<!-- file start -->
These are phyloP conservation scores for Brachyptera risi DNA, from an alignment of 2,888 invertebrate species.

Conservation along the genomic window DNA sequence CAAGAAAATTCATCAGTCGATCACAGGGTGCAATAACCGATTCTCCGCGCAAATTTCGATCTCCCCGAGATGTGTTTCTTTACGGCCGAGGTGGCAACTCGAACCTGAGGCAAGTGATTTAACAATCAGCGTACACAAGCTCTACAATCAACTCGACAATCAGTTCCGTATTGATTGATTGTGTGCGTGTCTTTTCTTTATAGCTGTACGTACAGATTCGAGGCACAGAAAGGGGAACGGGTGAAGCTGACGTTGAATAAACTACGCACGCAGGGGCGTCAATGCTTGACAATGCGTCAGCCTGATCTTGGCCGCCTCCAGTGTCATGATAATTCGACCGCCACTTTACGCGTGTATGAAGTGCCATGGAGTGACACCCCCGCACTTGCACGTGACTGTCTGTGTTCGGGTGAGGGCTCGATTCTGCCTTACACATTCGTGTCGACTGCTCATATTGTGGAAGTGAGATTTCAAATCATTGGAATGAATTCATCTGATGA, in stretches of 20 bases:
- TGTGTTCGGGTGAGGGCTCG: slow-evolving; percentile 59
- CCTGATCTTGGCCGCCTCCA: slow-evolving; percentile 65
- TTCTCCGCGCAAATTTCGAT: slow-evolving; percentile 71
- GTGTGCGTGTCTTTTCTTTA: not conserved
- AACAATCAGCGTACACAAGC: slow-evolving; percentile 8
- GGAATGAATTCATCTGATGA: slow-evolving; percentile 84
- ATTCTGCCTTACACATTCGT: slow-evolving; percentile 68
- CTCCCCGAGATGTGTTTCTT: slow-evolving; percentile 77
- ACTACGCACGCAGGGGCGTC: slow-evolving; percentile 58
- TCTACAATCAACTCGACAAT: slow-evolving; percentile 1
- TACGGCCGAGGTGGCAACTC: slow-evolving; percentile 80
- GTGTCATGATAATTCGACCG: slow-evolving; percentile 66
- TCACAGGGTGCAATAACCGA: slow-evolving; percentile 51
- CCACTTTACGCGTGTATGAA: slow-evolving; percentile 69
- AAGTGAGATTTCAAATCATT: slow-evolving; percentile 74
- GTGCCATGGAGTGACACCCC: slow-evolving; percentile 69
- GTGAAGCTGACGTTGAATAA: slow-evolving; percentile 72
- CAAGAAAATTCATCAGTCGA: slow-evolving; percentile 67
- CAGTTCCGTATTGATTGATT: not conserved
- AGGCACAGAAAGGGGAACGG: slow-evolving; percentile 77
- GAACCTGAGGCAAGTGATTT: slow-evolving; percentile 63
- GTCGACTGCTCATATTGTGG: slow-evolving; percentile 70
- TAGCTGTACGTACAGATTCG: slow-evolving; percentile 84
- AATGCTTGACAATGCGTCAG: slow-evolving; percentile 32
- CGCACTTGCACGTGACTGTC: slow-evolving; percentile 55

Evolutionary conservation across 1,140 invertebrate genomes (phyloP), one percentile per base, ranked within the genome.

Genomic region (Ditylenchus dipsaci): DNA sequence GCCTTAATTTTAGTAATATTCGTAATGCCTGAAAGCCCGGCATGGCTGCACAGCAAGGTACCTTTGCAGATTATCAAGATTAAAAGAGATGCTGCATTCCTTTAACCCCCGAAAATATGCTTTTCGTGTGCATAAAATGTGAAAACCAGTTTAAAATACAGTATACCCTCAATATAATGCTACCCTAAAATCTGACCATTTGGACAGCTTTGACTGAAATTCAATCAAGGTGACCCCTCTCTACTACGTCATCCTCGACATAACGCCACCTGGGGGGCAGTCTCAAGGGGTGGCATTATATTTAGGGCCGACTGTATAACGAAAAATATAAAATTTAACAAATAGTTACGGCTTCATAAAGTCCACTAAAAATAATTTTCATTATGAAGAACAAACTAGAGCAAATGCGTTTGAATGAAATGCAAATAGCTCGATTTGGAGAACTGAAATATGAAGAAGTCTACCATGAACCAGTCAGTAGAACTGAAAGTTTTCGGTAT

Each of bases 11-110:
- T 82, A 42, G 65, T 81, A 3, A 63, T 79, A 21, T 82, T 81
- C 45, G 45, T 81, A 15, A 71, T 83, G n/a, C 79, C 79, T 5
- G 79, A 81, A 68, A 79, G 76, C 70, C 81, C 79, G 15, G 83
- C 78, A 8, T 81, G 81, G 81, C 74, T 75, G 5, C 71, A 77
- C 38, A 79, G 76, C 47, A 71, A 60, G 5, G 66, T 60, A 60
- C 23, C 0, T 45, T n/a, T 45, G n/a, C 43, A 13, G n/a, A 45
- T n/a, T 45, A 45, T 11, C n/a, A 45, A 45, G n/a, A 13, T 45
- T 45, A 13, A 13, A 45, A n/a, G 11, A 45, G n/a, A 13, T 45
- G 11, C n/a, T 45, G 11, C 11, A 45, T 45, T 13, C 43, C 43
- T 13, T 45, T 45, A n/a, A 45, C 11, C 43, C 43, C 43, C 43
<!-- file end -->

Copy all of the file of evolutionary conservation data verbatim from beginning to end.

These are phyloP conservation scores for Brachyptera risi DNA, from an alignment of 2,888 invertebrate species.

Conservation along the genomic window DNA sequence CAAGAAAATTCATCAGTCGATCACAGGGTGCAATAACCGATTCTCCGCGCAAATTTCGATCTCCCCGAGATGTGTTTCTTTACGGCCGAGGTGGCAACTCGAACCTGAGGCAAGTGATTTAACAATCAGCGTACACAAGCTCTACAATCAACTCGACAATCAGTTCCGTATTGATTGATTGTGTGCGTGTCTTTTCTTTATAGCTGTACGTACAGATTCGAGGCACAGAAAGGGGAACGGGTGAAGCTGACGTTGAATAAACTACGCACGCAGGGGCGTCAATGCTTGACAATGCGTCAGCCTGATCTTGGCCGCCTCCAGTGTCATGATAATTCGACCGCCACTTTACGCGTGTATGAAGTGCCATGGAGTGACACCCCCGCACTTGCACGTGACTGTCTGTGTTCGGGTGAGGGCTCGATTCTGCCTTACACATTCGTGTCGACTGCTCATATTGTGGAAGTGAGATTTCAAATCATTGGAATGAATTCATCTGATGA, in stretches of 20 bases:
- TGTGTTCGGGTGAGGGCTCG: slow-evolving; percentile 59
- CCTGATCTTGGCCGCCTCCA: slow-evolving; percentile 65
- TTCTCCGCGCAAATTTCGAT: slow-evolving; percentile 71
- GTGTGCGTGTCTTTTCTTTA: not conserved
- AACAATCAGCGTACACAAGC: slow-evolving; percentile 8
- GGAATGAATTCATCTGATGA: slow-evolving; percentile 84
- ATTCTGCCTTACACATTCGT: slow-evolving; percentile 68
- CTCCCCGAGATGTGTTTCTT: slow-evolving; percentile 77
- ACTACGCACGCAGGGGCGTC: slow-evolving; percentile 58
- TCTACAATCAACTCGACAAT: slow-evolving; percentile 1
- TACGGCCGAGGTGGCAACTC: slow-evolving; percentile 80
- GTGTCATGATAATTCGACCG: slow-evolving; percentile 66
- TCACAGGGTGCAATAACCGA: slow-evolving; percentile 51
- CCACTTTACGCGTGTATGAA: slow-evolving; percentile 69
- AAGTGAGATTTCAAATCATT: slow-evolving; percentile 74
- GTGCCATGGAGTGACACCCC: slow-evolving; percentile 69
- GTGAAGCTGACGTTGAATAA: slow-evolving; percentile 72
- CAAGAAAATTCATCAGTCGA: slow-evolving; percentile 67
- CAGTTCCGTATTGATTGATT: not conserved
- AGGCACAGAAAGGGGAACGG: slow-evolving; percentile 77
- GAACCTGAGGCAAGTGATTT: slow-evolving; percentile 63
- GTCGACTGCTCATATTGTGG: slow-evolving; percentile 70
- TAGCTGTACGTACAGATTCG: slow-evolving; percentile 84
- AATGCTTGACAATGCGTCAG: slow-evolving; percentile 32
- CGCACTTGCACGTGACTGTC: slow-evolving; percentile 55

Evolutionary conservation across 1,140 invertebrate genomes (phyloP), one percentile per base, ranked within the genome.

Genomic region (Ditylenchus dipsaci): DNA sequence GCCTTAATTTTAGTAATATTCGTAATGCCTGAAAGCCCGGCATGGCTGCACAGCAAGGTACCTTTGCAGATTATCAAGATTAAAAGAGATGCTGCATTCCTTTAACCCCCGAAAATATGCTTTTCGTGTGCATAAAATGTGAAAACCAGTTTAAAATACAGTATACCCTCAATATAATGCTACCCTAAAATCTGACCATTTGGACAGCTTTGACTGAAATTCAATCAAGGTGACCCCTCTCTACTACGTCATCCTCGACATAACGCCACCTGGGGGGCAGTCTCAAGGGGTGGCATTATATTTAGGGCCGACTGTATAACGAAAAATATAAAATTTAACAAATAGTTACGGCTTCATAAAGTCCACTAAAAATAATTTTCATTATGAAGAACAAACTAGAGCAAATGCGTTTGAATGAAATGCAAATAGCTCGATTTGGAGAACTGAAATATGAAGAAGTCTACCATGAACCAGTCAGTAGAACTGAAAGTTTTCGGTAT

Each of bases 11-110:
- T 82, A 42, G 65, T 81, A 3, A 63, T 79, A 21, T 82, T 81
- C 45, G 45, T 81, A 15, A 71, T 83, G n/a, C 79, C 79, T 5
- G 79, A 81, A 68, A 79, G 76, C 70, C 81, C 79, G 15, G 83
- C 78, A 8, T 81, G 81, G 81, C 74, T 75, G 5, C 71, A 77
- C 38, A 79, G 76, C 47, A 71, A 60, G 5, G 66, T 60, A 60
- C 23, C 0, T 45, T n/a, T 45, G n/a, C 43, A 13, G n/a, A 45
- T n/a, T 45, A 45, T 11, C n/a, A 45, A 45, G n/a, A 13, T 45
- T 45, A 13, A 13, A 45, A n/a, G 11, A 45, G n/a, A 13, T 45
- G 11, C n/a, T 45, G 11, C 11, A 45, T 45, T 13, C 43, C 43
- T 13, T 45, T 45, A n/a, A 45, C 11, C 43, C 43, C 43, C 43